Linked by Thom Holwerda on Wed 20th Mar 2013 23:43 UTC
Legal Countries are starting to get into the patent business; countries like France and South Korea are setting up patent entities to protect domestic companies. "Intellectual Discovery presents itself as a defensive alliance: if a South Korean company finds itself targeted in a lawsuit, for instance, it can access the patents being compiled by Intellectual Discovery to hit back." I support this. If, say, a small Dutch company were to come under unfair patent aggression by bullies like Apple and Microsoft (quite likely these days), I damn well expect my government to protect them from it. If you can't fix the system, work with it. As simple as that.
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RE[4]: Comment by kwan_e
by Alfman on Fri 22nd Mar 2013 03:07 UTC in reply to "RE[3]: Comment by kwan_e"
Alfman
Member since:
2011-01-28

kwan_e,

"Taxes. I repeatedly mentioned government or government funded NGOs. That sounds bad, but as I mentioned to Yasmin, using taxes this way makes people take notice, and it forces the question to be asked during evaluation: how much is this patent worth to society?"

Taxes are high enough I say. I honestly don't think we could afford it, the US national debt is enormous.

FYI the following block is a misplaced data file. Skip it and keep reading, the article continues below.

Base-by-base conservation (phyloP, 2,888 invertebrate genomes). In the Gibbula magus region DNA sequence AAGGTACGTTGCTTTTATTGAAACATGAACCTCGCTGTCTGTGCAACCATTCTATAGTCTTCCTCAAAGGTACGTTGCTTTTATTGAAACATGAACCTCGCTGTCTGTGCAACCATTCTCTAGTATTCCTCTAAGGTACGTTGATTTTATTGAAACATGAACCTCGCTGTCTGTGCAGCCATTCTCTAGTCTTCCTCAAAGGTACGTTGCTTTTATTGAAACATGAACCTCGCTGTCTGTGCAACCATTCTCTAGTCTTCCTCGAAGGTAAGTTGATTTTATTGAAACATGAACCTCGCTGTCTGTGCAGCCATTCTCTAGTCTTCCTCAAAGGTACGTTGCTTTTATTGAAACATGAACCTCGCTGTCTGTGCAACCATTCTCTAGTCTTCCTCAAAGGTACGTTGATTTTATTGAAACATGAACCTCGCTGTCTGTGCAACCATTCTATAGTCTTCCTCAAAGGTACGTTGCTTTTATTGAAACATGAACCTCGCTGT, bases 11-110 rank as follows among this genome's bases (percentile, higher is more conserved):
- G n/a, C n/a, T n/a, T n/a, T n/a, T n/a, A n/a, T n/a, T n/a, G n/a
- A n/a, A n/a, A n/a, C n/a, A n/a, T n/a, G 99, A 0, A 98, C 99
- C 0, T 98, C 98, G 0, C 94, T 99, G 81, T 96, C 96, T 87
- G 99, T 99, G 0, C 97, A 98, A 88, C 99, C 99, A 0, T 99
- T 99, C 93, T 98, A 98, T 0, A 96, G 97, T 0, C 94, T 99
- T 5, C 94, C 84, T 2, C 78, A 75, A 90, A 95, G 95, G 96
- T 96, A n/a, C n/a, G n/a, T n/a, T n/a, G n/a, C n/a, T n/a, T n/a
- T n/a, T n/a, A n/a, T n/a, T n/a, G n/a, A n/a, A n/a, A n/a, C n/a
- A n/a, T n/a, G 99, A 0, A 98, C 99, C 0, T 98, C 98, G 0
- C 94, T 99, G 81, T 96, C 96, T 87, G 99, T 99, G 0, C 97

"It does solve some scalability issues, mostly by reducing the input."

Do you think there'd be fewer submissions from people who will have nothing to loose by filing, and don't even have to go to court anymore to get a payout?



"Remember, the payout is tied to actual proven research costs."

"No more rounded corners or slide to unlock lawsuits because they wouldn't have been granted in the first place."

I understand your intentions, although once lawyers get ahold of it those intentions won't matter ;)

Ultimately someone in the patent office has to decide what it's worth with far fewer resources than they need to cross check the entire history of prior art in the field. The current patent system sets them up to fail, how does your proposal help these patent clerks succeed?

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